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Interiors: The must have design trends for 2023, from sustainability to block colour

Vibrant pink is the must-have colour for the new year and Soho House Pink 13 by Lick creates an on-trend bedroom.
Vibrant pink is the must-have colour for the new year and Soho House Pink 13 by Lick creates an on-trend bedroom.

As we say goodbye to 2022, many homeowners will be looking more critically at any peeling wallpaper, patchy paintwork and old-fashioned interiors – after all, isn’t the January refresh all about “out with the old, in with the new”?

Whether you are planning big renovation work or just a few updates to your living space, there are lots of new and emerging interior design trends to provide inspiration, from paint colours and lighting fixtures to furniture and wallcoverings.

Here, trend specialists and interior experts share the top design and decoration trends to consider for 2023 and beyond.

Shout about sustainability

Limiting our impact on the environment has never been more important, and sustainability will continue to be a key focus for many in the coming year. Matilda Martin, trend specialist at home décor brand Lick, explained: “A form of design that is being talked about over and over again is ‘circularity’ – a move away from a linear design process to a circular, sustainable one, in which products are ‘made to be remade’.”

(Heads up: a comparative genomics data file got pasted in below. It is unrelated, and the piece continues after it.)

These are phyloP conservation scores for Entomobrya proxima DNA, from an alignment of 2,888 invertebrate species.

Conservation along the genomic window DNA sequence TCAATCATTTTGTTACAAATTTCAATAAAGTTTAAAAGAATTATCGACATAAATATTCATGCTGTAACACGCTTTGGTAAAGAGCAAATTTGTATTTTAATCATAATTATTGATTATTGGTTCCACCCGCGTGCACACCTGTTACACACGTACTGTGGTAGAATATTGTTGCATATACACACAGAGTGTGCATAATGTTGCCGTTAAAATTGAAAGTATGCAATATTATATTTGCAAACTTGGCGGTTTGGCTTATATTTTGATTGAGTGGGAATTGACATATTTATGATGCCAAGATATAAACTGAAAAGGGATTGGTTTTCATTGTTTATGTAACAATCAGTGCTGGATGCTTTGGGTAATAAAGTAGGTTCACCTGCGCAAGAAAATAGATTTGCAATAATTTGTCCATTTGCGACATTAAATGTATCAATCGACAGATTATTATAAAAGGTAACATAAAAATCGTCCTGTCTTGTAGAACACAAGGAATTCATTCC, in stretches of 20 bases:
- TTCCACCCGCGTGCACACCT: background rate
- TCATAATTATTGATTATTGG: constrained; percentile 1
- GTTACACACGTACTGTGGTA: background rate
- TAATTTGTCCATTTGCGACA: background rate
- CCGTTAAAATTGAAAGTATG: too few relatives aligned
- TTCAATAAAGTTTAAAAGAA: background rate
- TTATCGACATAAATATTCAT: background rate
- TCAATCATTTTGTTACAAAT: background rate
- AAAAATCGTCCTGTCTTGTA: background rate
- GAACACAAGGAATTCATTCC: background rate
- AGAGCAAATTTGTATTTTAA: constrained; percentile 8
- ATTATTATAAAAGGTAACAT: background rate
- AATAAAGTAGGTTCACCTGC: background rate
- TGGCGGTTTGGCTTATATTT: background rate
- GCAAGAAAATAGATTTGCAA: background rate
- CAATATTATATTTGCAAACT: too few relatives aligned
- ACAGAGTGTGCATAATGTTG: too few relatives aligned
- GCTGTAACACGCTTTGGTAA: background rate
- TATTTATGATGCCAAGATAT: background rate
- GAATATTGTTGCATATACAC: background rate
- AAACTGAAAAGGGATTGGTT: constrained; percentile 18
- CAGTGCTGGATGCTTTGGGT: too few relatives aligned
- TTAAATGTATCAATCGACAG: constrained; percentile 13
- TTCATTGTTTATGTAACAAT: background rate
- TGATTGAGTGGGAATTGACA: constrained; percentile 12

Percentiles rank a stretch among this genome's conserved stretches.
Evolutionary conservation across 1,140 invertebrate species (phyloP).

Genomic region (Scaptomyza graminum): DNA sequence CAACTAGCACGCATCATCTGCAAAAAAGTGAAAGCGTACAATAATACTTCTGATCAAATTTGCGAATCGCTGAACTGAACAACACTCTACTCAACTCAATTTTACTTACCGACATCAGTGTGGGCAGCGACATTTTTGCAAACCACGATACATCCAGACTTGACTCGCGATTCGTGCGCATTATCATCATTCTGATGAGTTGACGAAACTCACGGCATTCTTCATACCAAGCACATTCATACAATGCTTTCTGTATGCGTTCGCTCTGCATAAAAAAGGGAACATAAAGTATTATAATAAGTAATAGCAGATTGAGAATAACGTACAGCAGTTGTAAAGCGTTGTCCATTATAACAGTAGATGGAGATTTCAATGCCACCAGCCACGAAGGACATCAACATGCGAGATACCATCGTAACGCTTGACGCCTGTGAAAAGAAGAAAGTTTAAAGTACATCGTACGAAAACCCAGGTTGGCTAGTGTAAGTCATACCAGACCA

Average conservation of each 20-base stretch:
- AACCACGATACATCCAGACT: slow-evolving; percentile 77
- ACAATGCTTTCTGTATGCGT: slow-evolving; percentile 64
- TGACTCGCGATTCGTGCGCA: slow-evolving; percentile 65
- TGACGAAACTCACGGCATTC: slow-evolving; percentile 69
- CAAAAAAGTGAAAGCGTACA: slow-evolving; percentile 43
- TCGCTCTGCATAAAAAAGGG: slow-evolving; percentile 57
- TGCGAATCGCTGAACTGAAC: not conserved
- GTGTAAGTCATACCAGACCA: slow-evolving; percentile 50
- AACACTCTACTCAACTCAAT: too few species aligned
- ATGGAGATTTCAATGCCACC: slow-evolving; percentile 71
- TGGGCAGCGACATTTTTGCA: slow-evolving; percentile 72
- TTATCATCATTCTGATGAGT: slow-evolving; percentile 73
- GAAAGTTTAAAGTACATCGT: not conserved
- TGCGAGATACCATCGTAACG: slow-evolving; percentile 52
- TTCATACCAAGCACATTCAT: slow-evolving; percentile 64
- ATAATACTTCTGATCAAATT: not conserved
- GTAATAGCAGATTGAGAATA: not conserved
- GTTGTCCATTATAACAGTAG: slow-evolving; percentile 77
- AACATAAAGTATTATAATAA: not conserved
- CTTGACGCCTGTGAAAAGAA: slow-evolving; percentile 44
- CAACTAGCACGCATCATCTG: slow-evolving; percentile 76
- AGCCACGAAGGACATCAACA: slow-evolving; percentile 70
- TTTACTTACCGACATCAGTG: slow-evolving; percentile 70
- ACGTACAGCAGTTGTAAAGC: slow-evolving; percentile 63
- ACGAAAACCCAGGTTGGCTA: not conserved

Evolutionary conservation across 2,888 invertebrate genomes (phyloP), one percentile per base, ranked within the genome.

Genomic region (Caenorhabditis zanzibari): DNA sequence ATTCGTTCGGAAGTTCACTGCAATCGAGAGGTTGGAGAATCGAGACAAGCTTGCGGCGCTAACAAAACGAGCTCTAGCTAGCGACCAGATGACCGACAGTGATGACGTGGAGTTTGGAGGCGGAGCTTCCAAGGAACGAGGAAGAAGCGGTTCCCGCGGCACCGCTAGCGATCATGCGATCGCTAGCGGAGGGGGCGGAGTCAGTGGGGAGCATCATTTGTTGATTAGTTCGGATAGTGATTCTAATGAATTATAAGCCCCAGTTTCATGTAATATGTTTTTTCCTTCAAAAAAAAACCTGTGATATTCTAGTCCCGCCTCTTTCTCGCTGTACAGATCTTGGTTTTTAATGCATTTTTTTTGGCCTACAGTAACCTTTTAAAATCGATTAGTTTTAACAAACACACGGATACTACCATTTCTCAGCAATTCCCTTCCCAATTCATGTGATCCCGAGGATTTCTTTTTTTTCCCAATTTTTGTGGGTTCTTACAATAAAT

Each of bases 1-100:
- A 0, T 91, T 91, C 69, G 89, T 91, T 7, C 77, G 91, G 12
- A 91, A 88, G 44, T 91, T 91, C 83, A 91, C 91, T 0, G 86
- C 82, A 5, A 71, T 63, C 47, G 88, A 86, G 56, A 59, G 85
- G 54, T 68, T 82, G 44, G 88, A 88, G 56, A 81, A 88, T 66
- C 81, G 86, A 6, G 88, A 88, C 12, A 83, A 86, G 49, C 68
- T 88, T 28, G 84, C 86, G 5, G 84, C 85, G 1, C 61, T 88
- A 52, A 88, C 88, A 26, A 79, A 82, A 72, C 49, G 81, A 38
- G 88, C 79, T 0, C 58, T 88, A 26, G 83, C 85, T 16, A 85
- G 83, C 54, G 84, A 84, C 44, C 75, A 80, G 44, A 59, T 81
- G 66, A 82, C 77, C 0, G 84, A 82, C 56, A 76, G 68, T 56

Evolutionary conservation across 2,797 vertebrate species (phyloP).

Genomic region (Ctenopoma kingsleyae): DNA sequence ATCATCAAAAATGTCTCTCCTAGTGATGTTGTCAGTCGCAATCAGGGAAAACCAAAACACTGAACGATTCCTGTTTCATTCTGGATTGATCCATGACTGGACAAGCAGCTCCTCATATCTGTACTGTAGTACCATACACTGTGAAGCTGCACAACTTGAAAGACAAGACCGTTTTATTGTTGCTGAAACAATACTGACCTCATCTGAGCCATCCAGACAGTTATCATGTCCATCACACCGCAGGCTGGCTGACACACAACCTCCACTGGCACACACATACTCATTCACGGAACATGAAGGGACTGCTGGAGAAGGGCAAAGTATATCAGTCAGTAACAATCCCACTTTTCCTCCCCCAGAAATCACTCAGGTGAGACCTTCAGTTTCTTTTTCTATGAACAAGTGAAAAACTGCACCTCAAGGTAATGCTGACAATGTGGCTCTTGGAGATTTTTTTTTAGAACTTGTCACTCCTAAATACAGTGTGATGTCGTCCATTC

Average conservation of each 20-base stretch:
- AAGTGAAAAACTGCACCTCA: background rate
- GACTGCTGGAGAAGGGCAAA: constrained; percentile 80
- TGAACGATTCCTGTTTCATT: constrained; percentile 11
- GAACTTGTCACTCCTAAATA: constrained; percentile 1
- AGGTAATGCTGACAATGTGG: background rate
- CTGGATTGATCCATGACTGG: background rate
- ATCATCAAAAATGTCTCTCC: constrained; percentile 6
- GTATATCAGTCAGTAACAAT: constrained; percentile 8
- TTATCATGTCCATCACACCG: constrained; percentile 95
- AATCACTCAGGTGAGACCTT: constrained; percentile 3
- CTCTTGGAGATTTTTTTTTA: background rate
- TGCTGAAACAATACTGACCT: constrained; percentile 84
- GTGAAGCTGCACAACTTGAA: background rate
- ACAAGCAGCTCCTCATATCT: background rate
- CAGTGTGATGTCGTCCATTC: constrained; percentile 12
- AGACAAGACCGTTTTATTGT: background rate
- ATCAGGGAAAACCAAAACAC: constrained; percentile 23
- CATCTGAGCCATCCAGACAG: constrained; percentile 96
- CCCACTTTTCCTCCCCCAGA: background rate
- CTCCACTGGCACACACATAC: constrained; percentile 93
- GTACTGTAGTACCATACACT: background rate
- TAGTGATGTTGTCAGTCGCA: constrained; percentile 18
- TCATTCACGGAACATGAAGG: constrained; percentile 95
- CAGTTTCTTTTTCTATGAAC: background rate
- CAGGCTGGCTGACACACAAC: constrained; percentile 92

From rattan and bamboo to cane and linen, says Tash Bradley, Lick’s director of interior design, environmentally friendly materials will take centre stage – but it’s cork and aluminium that she predicts will become increasingly popular.

She said: “We are all wanting to be more mindful of our design choices and decorate our homes with materials that positively benefit our mental wellbeing, as well as the wellbeing of our planet. You’ll notice that the colour palette found in sustainable materials is very grounding – typically earthy neutrals.

“Unlike its polished counterparts, cork is an approachable material. Its natural brown colour gives it a grounding, earthy feel – instantly making you feel more relaxed – while its rugged bark appearance adds texture, warmth and cosiness.”

An olive green with golden undertone of Green 05 Rome House by Lick

And aluminium, which can be recycled infinitely, brings a sleek, shiny and contemporary finish: “The key to ensuring your space doesn’t look sterile is by mixing the aluminium with warmer tones, such as those found in wood and cork,” Bradley added.

Colour, colour everywhere

The key colours for 2023 include vibrant pink – like the 2023 Pantone Colour of the Year, Viva Magenta – milky and almond-toned neutrals, and soft blue hues that evoke the sky. When using these shades, Sheenagh Green, colour expert at premium paint brand Colourtrend, recommends picking only one paint for an entire room, as “colour-drenching” becomes a popular look.

She said: “The look of a deep, moody room all done in the same colour, from walls to furnishings and fabrics, are predicted to be big for next year. Along the lines of more dramatic themes, Gothic styles are also said to be making a comeback. We are expecting to see more and more black décor and paint that creates a moody vibe.”

When it comes to choosing colours for accessories and accents, Bradley recommends pops of primary colours: “From a colour psychology perspective, the three primary colours of red, blue, and yellow represent the body, mind and our emotions respectfully. Loud and unapologetic, primary colours are high saturation and will add a playful charm to a space, bringing with them an unmistakable energy. Anything painted in a primary colour creates a focal talking point in a room, sparking conversation.”